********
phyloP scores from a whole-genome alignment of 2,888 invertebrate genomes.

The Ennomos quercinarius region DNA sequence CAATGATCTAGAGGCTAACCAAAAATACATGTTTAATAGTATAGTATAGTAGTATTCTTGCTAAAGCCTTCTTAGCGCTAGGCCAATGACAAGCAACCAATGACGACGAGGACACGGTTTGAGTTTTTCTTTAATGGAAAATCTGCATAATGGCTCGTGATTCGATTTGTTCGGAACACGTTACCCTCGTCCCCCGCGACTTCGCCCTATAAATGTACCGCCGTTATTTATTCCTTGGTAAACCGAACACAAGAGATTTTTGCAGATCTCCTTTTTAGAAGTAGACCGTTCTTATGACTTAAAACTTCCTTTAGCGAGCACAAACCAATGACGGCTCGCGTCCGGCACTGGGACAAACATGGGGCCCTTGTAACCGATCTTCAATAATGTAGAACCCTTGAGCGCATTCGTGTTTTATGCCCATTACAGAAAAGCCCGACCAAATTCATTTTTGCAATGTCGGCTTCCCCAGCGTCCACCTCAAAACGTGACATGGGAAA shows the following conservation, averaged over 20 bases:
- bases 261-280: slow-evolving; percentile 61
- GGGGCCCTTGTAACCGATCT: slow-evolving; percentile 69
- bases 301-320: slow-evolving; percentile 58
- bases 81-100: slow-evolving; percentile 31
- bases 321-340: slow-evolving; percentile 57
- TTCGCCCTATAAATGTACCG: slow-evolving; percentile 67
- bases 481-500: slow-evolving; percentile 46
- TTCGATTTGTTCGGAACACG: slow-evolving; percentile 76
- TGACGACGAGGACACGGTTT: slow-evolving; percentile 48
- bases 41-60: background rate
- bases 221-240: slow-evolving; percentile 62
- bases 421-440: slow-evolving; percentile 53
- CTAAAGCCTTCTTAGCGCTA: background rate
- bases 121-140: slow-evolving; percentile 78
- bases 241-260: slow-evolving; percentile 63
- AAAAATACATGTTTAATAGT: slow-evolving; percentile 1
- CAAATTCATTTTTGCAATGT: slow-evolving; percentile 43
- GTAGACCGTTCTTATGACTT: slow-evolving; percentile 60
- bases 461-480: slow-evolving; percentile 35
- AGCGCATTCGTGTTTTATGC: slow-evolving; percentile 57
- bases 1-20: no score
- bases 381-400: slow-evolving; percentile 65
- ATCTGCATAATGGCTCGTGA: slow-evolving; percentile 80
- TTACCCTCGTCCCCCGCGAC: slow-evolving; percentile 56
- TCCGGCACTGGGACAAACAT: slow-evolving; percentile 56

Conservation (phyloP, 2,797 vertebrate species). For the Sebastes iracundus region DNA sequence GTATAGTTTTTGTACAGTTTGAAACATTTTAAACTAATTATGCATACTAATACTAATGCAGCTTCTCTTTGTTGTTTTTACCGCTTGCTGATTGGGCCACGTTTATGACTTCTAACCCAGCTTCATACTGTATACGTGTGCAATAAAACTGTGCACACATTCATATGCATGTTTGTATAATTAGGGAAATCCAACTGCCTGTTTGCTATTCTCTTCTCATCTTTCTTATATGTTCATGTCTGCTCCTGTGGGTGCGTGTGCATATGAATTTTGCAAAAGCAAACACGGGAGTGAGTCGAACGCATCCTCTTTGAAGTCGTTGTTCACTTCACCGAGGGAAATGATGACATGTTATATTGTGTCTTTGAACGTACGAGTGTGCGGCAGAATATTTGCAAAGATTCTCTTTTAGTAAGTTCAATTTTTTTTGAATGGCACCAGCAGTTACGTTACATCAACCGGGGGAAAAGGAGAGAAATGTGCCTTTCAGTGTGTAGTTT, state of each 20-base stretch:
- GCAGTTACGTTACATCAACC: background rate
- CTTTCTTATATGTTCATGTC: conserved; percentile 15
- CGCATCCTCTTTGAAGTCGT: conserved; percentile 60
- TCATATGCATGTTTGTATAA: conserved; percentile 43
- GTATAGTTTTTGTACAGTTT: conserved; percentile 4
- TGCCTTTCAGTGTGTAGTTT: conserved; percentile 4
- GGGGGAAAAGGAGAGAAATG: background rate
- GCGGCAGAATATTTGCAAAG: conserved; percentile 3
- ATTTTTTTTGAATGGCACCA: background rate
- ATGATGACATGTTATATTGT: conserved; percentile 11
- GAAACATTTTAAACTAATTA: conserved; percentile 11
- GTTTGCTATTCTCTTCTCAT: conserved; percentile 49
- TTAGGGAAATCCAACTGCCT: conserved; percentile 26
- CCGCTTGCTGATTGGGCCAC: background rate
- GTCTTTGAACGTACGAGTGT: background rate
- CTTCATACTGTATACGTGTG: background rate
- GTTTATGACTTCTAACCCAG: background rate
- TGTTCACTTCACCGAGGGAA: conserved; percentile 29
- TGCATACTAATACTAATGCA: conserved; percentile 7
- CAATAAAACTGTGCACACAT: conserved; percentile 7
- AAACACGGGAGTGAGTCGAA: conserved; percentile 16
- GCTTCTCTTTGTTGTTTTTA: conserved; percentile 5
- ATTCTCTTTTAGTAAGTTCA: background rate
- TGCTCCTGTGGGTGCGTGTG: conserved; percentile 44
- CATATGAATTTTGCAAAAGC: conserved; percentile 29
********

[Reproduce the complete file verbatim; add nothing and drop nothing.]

phyloP scores from a whole-genome alignment of 2,888 invertebrate genomes.

The Ennomos quercinarius region DNA sequence CAATGATCTAGAGGCTAACCAAAAATACATGTTTAATAGTATAGTATAGTAGTATTCTTGCTAAAGCCTTCTTAGCGCTAGGCCAATGACAAGCAACCAATGACGACGAGGACACGGTTTGAGTTTTTCTTTAATGGAAAATCTGCATAATGGCTCGTGATTCGATTTGTTCGGAACACGTTACCCTCGTCCCCCGCGACTTCGCCCTATAAATGTACCGCCGTTATTTATTCCTTGGTAAACCGAACACAAGAGATTTTTGCAGATCTCCTTTTTAGAAGTAGACCGTTCTTATGACTTAAAACTTCCTTTAGCGAGCACAAACCAATGACGGCTCGCGTCCGGCACTGGGACAAACATGGGGCCCTTGTAACCGATCTTCAATAATGTAGAACCCTTGAGCGCATTCGTGTTTTATGCCCATTACAGAAAAGCCCGACCAAATTCATTTTTGCAATGTCGGCTTCCCCAGCGTCCACCTCAAAACGTGACATGGGAAA shows the following conservation, averaged over 20 bases:
- bases 261-280: slow-evolving; percentile 61
- GGGGCCCTTGTAACCGATCT: slow-evolving; percentile 69
- bases 301-320: slow-evolving; percentile 58
- bases 81-100: slow-evolving; percentile 31
- bases 321-340: slow-evolving; percentile 57
- TTCGCCCTATAAATGTACCG: slow-evolving; percentile 67
- bases 481-500: slow-evolving; percentile 46
- TTCGATTTGTTCGGAACACG: slow-evolving; percentile 76
- TGACGACGAGGACACGGTTT: slow-evolving; percentile 48
- bases 41-60: background rate
- bases 221-240: slow-evolving; percentile 62
- bases 421-440: slow-evolving; percentile 53
- CTAAAGCCTTCTTAGCGCTA: background rate
- bases 121-140: slow-evolving; percentile 78
- bases 241-260: slow-evolving; percentile 63
- AAAAATACATGTTTAATAGT: slow-evolving; percentile 1
- CAAATTCATTTTTGCAATGT: slow-evolving; percentile 43
- GTAGACCGTTCTTATGACTT: slow-evolving; percentile 60
- bases 461-480: slow-evolving; percentile 35
- AGCGCATTCGTGTTTTATGC: slow-evolving; percentile 57
- bases 1-20: no score
- bases 381-400: slow-evolving; percentile 65
- ATCTGCATAATGGCTCGTGA: slow-evolving; percentile 80
- TTACCCTCGTCCCCCGCGAC: slow-evolving; percentile 56
- TCCGGCACTGGGACAAACAT: slow-evolving; percentile 56

Conservation (phyloP, 2,797 vertebrate species). For the Sebastes iracundus region DNA sequence GTATAGTTTTTGTACAGTTTGAAACATTTTAAACTAATTATGCATACTAATACTAATGCAGCTTCTCTTTGTTGTTTTTACCGCTTGCTGATTGGGCCACGTTTATGACTTCTAACCCAGCTTCATACTGTATACGTGTGCAATAAAACTGTGCACACATTCATATGCATGTTTGTATAATTAGGGAAATCCAACTGCCTGTTTGCTATTCTCTTCTCATCTTTCTTATATGTTCATGTCTGCTCCTGTGGGTGCGTGTGCATATGAATTTTGCAAAAGCAAACACGGGAGTGAGTCGAACGCATCCTCTTTGAAGTCGTTGTTCACTTCACCGAGGGAAATGATGACATGTTATATTGTGTCTTTGAACGTACGAGTGTGCGGCAGAATATTTGCAAAGATTCTCTTTTAGTAAGTTCAATTTTTTTTGAATGGCACCAGCAGTTACGTTACATCAACCGGGGGAAAAGGAGAGAAATGTGCCTTTCAGTGTGTAGTTT, state of each 20-base stretch:
- GCAGTTACGTTACATCAACC: background rate
- CTTTCTTATATGTTCATGTC: conserved; percentile 15
- CGCATCCTCTTTGAAGTCGT: conserved; percentile 60
- TCATATGCATGTTTGTATAA: conserved; percentile 43
- GTATAGTTTTTGTACAGTTT: conserved; percentile 4
- TGCCTTTCAGTGTGTAGTTT: conserved; percentile 4
- GGGGGAAAAGGAGAGAAATG: background rate
- GCGGCAGAATATTTGCAAAG: conserved; percentile 3
- ATTTTTTTTGAATGGCACCA: background rate
- ATGATGACATGTTATATTGT: conserved; percentile 11
- GAAACATTTTAAACTAATTA: conserved; percentile 11
- GTTTGCTATTCTCTTCTCAT: conserved; percentile 49
- TTAGGGAAATCCAACTGCCT: conserved; percentile 26
- CCGCTTGCTGATTGGGCCAC: background rate
- GTCTTTGAACGTACGAGTGT: background rate
- CTTCATACTGTATACGTGTG: background rate
- GTTTATGACTTCTAACCCAG: background rate
- TGTTCACTTCACCGAGGGAA: conserved; percentile 29
- TGCATACTAATACTAATGCA: conserved; percentile 7
- CAATAAAACTGTGCACACAT: conserved; percentile 7
- AAACACGGGAGTGAGTCGAA: conserved; percentile 16
- GCTTCTCTTTGTTGTTTTTA: conserved; percentile 5
- ATTCTCTTTTAGTAAGTTCA: background rate
- TGCTCCTGTGGGTGCGTGTG: conserved; percentile 44
- CATATGAATTTTGCAAAAGC: conserved; percentile 29